New Hampshire

University of New Hampshire Shifts from Cinco de Mayo to Unity Day

After controversy-filled Cinco de Mayo celebrations at the University of New Hampshire in recent years, the school is hoping to refocus the day this year to community service, calling it Unity Day.

The shift comes after many felt racist activities dominated last year's celebrations on May 5.

While the administration is hopeful for a day of giving, some students are skeptical.

"I think it’s more of a duct tape fix," said Josh Velez, a third-year student at UNH.

Velez believes Unity Day is a temporary fix for what some students believe is a much bigger problem.

"I'm not Latino, but like I definitely see and can understand why a lot of people who are of that descent are offended by these events," UNH student Jake Ladipo said.

Last year's events on UNH campus were filled with day drinking and what some called racially insensitive themes or cultural appropriation.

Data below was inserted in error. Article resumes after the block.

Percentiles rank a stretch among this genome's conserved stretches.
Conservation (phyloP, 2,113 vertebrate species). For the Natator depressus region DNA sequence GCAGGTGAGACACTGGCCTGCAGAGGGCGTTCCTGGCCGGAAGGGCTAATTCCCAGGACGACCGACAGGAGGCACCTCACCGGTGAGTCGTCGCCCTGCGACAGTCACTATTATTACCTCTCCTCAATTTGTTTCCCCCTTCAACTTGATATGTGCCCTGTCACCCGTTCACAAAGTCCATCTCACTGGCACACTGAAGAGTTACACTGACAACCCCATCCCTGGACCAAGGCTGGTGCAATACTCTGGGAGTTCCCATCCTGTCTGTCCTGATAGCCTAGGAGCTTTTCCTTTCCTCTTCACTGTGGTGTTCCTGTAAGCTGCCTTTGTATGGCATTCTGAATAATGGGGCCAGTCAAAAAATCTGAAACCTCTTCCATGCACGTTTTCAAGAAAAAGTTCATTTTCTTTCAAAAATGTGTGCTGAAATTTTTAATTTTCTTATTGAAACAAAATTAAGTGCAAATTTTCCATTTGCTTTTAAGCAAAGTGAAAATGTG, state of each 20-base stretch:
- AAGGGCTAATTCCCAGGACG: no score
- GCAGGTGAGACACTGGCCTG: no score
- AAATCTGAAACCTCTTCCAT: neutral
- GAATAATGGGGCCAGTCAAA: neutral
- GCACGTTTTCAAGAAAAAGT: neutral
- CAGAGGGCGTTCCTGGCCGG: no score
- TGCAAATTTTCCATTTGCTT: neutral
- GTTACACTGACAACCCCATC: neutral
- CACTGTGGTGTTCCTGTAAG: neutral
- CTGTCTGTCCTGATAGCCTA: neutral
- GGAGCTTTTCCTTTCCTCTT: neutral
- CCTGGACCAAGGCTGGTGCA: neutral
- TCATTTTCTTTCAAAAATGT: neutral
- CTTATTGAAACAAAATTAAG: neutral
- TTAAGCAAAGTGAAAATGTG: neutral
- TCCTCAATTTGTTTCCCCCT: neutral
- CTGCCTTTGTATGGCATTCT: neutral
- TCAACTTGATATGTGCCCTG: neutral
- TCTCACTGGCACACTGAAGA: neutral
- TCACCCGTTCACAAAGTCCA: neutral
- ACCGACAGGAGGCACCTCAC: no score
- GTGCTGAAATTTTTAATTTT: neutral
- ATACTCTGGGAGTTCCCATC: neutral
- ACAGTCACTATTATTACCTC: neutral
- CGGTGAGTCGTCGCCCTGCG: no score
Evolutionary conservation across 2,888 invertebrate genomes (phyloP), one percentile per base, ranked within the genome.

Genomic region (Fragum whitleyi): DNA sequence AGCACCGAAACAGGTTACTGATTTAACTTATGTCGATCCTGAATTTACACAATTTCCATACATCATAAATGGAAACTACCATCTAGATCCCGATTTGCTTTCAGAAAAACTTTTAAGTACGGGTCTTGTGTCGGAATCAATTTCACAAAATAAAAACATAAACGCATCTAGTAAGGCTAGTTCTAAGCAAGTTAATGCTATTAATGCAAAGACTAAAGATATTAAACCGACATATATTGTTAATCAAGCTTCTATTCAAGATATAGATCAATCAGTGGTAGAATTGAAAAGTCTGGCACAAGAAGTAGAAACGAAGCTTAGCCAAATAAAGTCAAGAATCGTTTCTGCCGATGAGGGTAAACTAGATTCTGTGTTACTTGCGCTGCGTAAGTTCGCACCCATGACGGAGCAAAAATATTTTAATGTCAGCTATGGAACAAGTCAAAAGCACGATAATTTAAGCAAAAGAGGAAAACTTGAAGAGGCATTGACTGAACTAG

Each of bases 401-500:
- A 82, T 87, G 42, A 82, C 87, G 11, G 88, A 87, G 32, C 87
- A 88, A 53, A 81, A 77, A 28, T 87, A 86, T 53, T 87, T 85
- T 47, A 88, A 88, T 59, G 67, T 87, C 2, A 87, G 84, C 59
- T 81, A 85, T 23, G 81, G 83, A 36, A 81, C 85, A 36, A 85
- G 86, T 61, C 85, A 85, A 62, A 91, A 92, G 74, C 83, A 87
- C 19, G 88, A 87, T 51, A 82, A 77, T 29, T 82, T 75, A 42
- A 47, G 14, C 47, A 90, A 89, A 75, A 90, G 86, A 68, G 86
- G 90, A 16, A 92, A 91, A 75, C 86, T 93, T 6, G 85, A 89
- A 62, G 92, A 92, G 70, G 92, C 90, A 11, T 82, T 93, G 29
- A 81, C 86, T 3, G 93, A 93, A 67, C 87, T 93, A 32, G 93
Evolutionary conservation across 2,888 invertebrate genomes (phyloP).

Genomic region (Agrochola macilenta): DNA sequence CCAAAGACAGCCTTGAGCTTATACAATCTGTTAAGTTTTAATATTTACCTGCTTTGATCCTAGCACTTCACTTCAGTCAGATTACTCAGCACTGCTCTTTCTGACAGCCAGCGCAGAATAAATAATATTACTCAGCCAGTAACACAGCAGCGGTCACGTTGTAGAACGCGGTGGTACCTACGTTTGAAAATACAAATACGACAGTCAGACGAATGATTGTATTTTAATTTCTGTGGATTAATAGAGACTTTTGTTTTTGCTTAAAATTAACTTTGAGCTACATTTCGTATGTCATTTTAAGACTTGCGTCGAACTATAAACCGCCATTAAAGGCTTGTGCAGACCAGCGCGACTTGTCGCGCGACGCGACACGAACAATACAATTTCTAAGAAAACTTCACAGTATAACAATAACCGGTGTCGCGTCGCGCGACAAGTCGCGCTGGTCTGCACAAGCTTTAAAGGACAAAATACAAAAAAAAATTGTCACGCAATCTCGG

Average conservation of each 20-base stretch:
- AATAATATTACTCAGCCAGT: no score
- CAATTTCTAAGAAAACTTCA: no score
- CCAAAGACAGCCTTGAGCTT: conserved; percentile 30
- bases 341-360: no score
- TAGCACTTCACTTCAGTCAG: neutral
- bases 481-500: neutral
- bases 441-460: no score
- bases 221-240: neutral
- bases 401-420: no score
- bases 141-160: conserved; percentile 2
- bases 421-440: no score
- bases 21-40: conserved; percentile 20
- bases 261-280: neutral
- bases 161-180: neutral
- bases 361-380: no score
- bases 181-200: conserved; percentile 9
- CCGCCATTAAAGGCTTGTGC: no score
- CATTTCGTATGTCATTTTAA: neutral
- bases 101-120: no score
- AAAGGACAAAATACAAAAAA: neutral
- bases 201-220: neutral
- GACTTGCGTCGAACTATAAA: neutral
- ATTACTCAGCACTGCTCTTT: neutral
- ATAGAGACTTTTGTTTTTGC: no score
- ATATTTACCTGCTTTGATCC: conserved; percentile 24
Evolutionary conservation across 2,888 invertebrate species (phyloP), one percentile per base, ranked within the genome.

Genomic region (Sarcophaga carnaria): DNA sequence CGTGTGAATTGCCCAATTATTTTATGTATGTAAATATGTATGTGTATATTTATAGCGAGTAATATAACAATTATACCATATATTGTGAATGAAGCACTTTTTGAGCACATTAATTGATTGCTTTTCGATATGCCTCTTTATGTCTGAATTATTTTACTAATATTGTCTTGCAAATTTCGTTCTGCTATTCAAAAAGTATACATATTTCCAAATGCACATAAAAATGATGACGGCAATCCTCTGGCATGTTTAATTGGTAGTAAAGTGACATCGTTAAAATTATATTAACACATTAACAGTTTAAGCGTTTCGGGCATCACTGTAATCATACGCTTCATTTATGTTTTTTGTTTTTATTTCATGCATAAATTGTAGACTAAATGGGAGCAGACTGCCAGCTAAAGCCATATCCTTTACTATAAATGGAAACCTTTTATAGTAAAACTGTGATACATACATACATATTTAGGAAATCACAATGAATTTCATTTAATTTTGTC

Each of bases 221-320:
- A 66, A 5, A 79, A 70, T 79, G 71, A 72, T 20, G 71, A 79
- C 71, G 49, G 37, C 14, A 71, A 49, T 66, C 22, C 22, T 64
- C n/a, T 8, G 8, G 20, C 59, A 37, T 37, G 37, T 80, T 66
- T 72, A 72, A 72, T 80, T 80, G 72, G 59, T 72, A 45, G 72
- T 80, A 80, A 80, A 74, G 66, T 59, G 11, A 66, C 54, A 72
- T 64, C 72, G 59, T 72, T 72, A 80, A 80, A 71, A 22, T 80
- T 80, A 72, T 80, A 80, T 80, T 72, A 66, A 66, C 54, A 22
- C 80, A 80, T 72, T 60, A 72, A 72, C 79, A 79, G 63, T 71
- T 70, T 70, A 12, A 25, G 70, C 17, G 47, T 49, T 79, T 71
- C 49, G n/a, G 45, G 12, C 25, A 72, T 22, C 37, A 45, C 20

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"The wearing of the sarapes and the sombreros," UNH Dean of Students Ted Kirkpatrick said. "There were slogans used nationally, 'Cinco De Drinko.'"

In response to this, the administration has come up with a far different slogan: Unity Day, a day for everyone to come together and serve rather than party.

Some of the efforts will include: Organic Garden Field Clean-Up, Painting at UNH Police Department, Spring Cleaning at UNH Observatory.

Not all students are on board with the proposed shift.

"The problem for me with Unity Day is that it is just a fix for this year," Velez said.

This year Unity Day falls on Cinco de Mayo. In the future, the day of service will be on the last Saturday before classes end.

Classes this semester end on Monday at UNH.

"I wish that some of the projects were more closely focused on giving back to the people who have really suffered as a result of the Cinco de Mayo celebrations in the past couple of years," Velez said. 

The Durham Chief of Police David Kurz issued a statement, saying, "We have developed an Operational Plan which includes the hiring of additional staff from several neighboring communities including the N.H. State Police."

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